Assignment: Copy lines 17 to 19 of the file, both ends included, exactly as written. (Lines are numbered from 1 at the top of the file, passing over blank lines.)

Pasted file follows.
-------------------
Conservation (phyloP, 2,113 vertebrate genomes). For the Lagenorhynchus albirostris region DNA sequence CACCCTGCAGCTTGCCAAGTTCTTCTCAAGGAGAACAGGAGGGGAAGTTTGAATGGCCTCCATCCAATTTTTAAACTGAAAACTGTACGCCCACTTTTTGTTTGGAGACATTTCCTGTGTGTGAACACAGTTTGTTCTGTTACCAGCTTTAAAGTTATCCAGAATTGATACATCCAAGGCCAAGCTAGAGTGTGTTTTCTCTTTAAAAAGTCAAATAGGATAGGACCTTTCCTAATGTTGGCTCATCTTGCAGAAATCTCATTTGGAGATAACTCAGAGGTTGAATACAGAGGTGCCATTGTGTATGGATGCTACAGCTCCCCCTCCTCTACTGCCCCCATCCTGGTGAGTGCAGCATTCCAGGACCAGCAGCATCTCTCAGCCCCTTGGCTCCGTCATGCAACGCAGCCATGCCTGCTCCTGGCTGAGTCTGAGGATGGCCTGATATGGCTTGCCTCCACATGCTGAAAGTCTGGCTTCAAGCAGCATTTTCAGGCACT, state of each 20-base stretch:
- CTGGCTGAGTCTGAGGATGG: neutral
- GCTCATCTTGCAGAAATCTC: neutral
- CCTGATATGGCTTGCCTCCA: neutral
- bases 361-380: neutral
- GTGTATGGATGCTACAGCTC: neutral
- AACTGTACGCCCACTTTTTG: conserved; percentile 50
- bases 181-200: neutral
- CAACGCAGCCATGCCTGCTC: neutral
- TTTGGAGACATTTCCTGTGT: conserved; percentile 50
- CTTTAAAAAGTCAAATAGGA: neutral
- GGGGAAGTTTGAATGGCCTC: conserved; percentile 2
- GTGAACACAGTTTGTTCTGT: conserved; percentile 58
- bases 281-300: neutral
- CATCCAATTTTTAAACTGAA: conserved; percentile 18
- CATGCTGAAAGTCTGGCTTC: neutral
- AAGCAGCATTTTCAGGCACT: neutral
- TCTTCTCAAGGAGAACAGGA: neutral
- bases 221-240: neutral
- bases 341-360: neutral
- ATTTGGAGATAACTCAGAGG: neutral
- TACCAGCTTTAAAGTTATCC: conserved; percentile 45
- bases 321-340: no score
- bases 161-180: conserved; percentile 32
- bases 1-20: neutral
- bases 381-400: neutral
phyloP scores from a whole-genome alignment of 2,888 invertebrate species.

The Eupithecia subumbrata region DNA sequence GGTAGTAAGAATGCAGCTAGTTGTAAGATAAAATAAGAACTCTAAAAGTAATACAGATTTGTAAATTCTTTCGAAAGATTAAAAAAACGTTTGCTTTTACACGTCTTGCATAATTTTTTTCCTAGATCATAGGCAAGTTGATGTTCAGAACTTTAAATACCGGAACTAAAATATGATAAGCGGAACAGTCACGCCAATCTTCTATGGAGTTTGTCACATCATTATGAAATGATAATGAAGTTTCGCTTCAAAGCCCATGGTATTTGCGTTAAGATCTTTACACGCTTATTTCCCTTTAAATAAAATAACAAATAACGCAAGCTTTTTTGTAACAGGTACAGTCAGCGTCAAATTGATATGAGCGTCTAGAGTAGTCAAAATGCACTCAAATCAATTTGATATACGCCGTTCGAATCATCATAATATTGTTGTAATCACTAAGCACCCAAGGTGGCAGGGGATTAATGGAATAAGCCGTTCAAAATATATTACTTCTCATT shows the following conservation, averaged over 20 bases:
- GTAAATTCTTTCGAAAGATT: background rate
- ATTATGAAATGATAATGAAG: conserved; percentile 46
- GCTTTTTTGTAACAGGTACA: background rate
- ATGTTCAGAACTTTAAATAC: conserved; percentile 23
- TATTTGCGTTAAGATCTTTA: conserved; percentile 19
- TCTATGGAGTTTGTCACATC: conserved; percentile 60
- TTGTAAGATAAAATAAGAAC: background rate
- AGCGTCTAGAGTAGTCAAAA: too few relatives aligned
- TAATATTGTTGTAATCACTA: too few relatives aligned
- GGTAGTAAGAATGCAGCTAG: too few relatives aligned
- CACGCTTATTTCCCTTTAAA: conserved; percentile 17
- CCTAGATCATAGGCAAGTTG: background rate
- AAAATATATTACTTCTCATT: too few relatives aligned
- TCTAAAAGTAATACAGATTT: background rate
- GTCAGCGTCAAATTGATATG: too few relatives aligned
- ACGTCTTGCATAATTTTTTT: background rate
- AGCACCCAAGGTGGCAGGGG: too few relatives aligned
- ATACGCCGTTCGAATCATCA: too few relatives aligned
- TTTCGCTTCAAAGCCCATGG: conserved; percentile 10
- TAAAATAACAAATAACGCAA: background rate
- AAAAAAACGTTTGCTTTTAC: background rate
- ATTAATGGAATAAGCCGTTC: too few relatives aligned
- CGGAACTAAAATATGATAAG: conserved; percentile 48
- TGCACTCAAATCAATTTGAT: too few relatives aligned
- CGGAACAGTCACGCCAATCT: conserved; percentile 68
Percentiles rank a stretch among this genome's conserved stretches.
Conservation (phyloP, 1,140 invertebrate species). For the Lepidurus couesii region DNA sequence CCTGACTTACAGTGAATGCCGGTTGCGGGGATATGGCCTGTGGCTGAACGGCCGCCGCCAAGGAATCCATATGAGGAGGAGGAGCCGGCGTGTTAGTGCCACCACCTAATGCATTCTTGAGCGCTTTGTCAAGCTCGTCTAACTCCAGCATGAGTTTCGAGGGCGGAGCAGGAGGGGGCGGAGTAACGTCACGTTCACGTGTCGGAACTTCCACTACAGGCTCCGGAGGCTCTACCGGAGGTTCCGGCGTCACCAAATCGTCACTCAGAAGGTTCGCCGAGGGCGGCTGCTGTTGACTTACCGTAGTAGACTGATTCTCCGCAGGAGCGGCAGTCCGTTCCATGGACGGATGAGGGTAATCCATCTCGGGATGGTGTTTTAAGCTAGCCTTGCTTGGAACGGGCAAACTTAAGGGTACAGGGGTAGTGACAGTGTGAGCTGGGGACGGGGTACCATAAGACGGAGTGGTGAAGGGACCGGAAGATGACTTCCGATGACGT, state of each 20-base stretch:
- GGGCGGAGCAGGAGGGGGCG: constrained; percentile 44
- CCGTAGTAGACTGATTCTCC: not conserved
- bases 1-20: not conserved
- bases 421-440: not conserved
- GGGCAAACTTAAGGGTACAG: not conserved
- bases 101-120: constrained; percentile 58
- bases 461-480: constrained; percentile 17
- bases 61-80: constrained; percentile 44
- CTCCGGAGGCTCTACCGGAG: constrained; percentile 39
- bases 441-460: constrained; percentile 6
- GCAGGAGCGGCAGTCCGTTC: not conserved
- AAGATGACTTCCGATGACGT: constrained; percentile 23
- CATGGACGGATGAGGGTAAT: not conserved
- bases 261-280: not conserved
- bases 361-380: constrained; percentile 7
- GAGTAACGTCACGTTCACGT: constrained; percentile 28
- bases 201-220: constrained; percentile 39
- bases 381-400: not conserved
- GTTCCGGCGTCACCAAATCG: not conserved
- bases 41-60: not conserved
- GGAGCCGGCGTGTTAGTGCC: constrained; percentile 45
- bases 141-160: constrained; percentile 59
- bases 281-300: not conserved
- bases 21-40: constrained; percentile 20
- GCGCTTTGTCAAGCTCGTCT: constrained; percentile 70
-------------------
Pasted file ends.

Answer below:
- AAGCAGCATTTTCAGGCACT: neutral
- TCTTCTCAAGGAGAACAGGA: neutral
- bases 221-240: neutral